“San Diego is still in the top 13 areas for commercial sexual exploitation of children,” she said. “It’s the second largest (criminal) industry after drug trafficking and followed by gun trafficking.”

Thousands of victims each year are identified, and although newer research is needed, it’s believed that sex trafficking and exploitation of minors has increased since 2016, especially during the COVID-19 pandemic. Johnson described that a lot of grooming is now online, especially through social media direct messages.

“A lot of it is online and via apps now, not so much on the streets,” Johnson said. “It’s something that’s becoming a lot more hidden.”

Brainstorming together with Gates and Alumnus of Point Loma (APL) award recipient Michelle Shoemaker (88), Johnson created Churches Against Trafficking to help the larger Christian community to be knowledgeable and resourceful about the impacts of trafficking.

“That was my introduction to PLNU, and I actually fell in love with the university,” she said. “Mainly because of the Center for Justice and Reconciliation, and their heart to help people.”

Two women work at a desk on paperwork.

After hosting most of the meetings for Churches Against Trafficking during its first year, Johnson began to notice needs for more housing and resources in North County, since most of the resources at the time were East and South County.

Johnson ended up leaving Churches Against Trafficking to start Alabaster Jar Project (AJP), which started in 2013 within a peer-supported resource center operating from church-rented space. In 2015, AJP expanded to include a two-bedroom apartment to provide long-term housing for survivors. Now, the Alabaster Jar Project has purchased its own house for long-term housing, which has provided long-term housing to 42 women, as well as over 400 survivors through its resource center. Many of the current staff at AJP are survivors of trafficking, and are able to use their experiences to help other women overcome similar traumas.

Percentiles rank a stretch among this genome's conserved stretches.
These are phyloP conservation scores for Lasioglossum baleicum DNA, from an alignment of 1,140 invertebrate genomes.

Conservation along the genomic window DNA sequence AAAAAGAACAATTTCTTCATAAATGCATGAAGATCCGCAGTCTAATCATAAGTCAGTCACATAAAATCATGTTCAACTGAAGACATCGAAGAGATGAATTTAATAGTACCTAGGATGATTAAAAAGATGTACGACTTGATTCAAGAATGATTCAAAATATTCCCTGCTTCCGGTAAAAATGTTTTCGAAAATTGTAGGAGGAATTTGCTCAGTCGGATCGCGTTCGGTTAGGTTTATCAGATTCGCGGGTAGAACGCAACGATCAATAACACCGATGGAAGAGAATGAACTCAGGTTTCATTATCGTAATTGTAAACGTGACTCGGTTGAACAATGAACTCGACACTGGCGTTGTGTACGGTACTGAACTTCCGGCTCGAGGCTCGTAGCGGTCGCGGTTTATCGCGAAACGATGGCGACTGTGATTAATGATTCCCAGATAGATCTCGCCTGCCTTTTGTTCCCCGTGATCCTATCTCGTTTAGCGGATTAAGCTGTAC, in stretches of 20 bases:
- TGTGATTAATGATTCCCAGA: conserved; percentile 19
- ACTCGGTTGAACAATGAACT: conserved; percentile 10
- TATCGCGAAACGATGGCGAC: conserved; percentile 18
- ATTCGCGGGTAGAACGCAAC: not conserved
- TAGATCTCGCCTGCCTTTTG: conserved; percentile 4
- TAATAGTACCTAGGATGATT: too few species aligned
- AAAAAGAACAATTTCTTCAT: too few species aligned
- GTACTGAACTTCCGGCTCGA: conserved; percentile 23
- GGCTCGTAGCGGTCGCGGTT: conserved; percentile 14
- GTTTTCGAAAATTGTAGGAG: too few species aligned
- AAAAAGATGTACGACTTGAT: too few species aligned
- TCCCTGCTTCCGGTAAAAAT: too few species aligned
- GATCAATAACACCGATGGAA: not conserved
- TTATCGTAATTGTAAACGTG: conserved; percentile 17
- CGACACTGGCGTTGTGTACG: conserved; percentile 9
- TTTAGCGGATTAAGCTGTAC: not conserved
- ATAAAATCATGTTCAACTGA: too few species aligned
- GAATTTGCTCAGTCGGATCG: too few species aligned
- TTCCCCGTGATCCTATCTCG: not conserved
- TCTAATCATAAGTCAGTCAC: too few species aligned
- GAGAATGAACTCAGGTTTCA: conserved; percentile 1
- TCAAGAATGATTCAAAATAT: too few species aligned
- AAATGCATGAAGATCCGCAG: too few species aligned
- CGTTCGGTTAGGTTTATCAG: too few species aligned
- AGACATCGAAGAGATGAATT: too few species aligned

This housing is ideal for people who are seeking independence. Because they have no live-in staff, the women maintain the living space and hold each other accountable.

“We don’t have a 24/7 live-in staff member, which is different from most models,” Johnson said. “The women are roommates to each other, and there are better boundaries and they take more responsibility for their environment.”

Johnson began running Alabaster Jar with her associate degree in business, wanting to put her family and volunteer work first before completing her undergraduate degree. After a while, however, the potential benefits of a bachelor’s degree in management began to grow.

“As we got further into developing the Alabaster Jar Project, it occurred to me that for success and sustainability, I need to go back to school,” she said. “Especially as I was advocating for women to be self-sufficient, educated and follow their careers, I realized I need to practice what I preach.”

Johnson ended up enrolling in a hybrid bachelor’s degree program through PLNU, where she met on campus one night a week with the rest online. She earned her Bachelor of Arts in Organizational Management in 2018.

“It was an awesome program,” Johnson said. “I loved the cohorts, and having working professionals like myself who were my age was awesome.”

“As we got further into developing the Alabaster Jar Project, it occurred to me that for success and sustainability, I need to go back to school. Especially as I was advocating for women to be self-sufficient, educated and follow their careers, I realized I need to practice what I preach.”

Johnson now collaborates as an alum with the PLNU Center for Justice and Reconciliation’s Beauty for Ashes scholarship fund, which was established to support survivors of human trafficking who are pursuing their first bachelor’s degree​. Together they work to mentor women in AJP’s program so that they can attend Point Loma with a scholarship to fund their education.

Johnson is excited for Alabaster Jar Project to help — and employ — more women in the future. She explained that, many times, two years initially seems like a long time to survivors, but they really benefit from that long-term housing support to help them plan their next steps in relation to their careers, families, and new life goals.

“Coming in, those women say ‘two years is a long time,’” she said. “By the end, when they graduate and move out, they say ‘wow, two years wasn’t long enough!’”

Find out more about the Alabaster Jar Project here.

Learn more about the Beauty for Ashes Scholarship Fund at PLNU here.

Toby Franklin is a reader and writer of speculative fiction and comic books. He loves alluring stories, especially if they come from unexpected places. "Mask of the Sentinels," the graphic novel he co-created with his twin brother, is available now on ComiXology.